CARSA booking system was a “disaster”

Campus News

“No matter the time of the day you’re trying to go, it just always fills up.”

Photo by Myles Sauer.

In accordance with the Provincial Health Officer’s Feb. 15 COVID-19 update, most indoor capacity restrictions have been lifted, fitness centres among them. 

For many UVic students, this news couldn’t have come any sooner. 

When restrictions were tighter, the Centre for Athletics, Recreation, and Special Abilities (CARSA) drew criticism for the booking system required to access the weight facilities. 

CARSA was previously operating at a reduced capacity to satisfy the PHO’s Jan 27. 7-square metre of floor space per person rule. This amounted to 80 patrons permitted in the weight area at a time. The pre-COVID capacity was 215. 

Vikes Rec Associate Director of Finance and Operations Michelle Peterson, in an emailed statement to the Martlet, said that 2555 students have purchased a gym membership this year. 

To accommodate these 80 patrons, CARSA introduced a booking system with multiple blocks per day. There were nine workout blocks on a weekday, from 6 a.m. to 10 p.m. On weekends, there were seven blocks, from 7 a.m. to 8:45 p.m. Students were able to reserve these blocks up to 72 hours in advance. 

Snagging one of these blocks, however, proved to be somewhat of an ordeal. 

Marko Jelenic is a second-year engineering student and frequenter of CARSA. He spoke with the Martlet about his frustrations with the booking system before the restrictions were lifted. 

“It’s basically a Supreme drop,” said Jelenic. “You have to be on right when it opens, otherwise you don’t get it. If you’re trying to book a slot at 4 p.m., you have to be on at 3:59 and book it instantly.”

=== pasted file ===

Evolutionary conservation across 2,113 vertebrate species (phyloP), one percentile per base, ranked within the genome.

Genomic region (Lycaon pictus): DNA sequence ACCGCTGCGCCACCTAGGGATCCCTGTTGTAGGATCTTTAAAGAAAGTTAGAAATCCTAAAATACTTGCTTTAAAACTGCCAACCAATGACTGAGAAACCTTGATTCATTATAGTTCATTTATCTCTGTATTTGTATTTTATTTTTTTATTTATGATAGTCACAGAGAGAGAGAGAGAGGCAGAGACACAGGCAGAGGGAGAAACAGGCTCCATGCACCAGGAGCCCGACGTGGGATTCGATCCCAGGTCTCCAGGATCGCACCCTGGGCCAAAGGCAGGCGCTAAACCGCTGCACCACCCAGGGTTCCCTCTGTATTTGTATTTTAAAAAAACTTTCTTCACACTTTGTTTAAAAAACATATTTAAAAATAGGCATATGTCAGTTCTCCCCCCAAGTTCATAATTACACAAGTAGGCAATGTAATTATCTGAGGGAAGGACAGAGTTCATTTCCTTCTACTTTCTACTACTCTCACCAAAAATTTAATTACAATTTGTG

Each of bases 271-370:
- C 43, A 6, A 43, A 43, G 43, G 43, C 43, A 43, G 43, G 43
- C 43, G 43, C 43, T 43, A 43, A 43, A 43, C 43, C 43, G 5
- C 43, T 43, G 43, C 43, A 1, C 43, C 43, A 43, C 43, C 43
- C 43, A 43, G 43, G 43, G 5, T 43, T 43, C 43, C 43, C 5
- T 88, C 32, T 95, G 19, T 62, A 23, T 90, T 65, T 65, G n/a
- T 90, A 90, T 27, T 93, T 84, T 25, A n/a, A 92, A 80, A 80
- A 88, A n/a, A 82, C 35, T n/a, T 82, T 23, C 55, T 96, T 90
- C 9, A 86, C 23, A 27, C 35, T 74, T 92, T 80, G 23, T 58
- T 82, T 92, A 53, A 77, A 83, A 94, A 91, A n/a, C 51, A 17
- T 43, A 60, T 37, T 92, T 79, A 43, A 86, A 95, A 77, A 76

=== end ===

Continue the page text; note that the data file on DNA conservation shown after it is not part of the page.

Jelenic agreed that student schedules can be unpredictable, and it’s not always feasible to know what your day is going to look like 72 hours in advance. 

Students have struggled with this booking system since Vikes Rec introduced it in June 2020, calling it, “a disaster,” and subsequently cancelling CARSA memberships to try their luck at other gyms. 

Peterson said that to meet the excessive demand, Vikes Rec worked with Occupational Health and Safety to open an additional 10 spots on Jan. 31, bumping the cap up to 90. 

However, Jelenic told the Martlet that it may not have mattered even for the quick-on-the-draw students, as the Vikes Active Living site was prone to crashing during the sudden influx of users trying to book.  

“Sometimes it doesn’t even load and let you put it into your cart. It’s just a little bit glitchy. So there’s all these problems, and if you miss it in the first minute then all the spots are gone.”

Peterson told the Martlet that this is because their software was processing payments in sequence, and can’t process 90 payments all at once. 

For those who didn’t have high-speed internet, or the time to sit refreshing their computer on the hour every day, there is and was no way to get their money refunded. 

Student membership options range from $115 to $207 for a single semester for the basic membership plan. This meant that a student could pay full price for a membership, yet still have been unable to access the facilities during January and half of February.

As of Feb. 17, the gym has returned to full capacity, and the booking system has been scrapped, for now.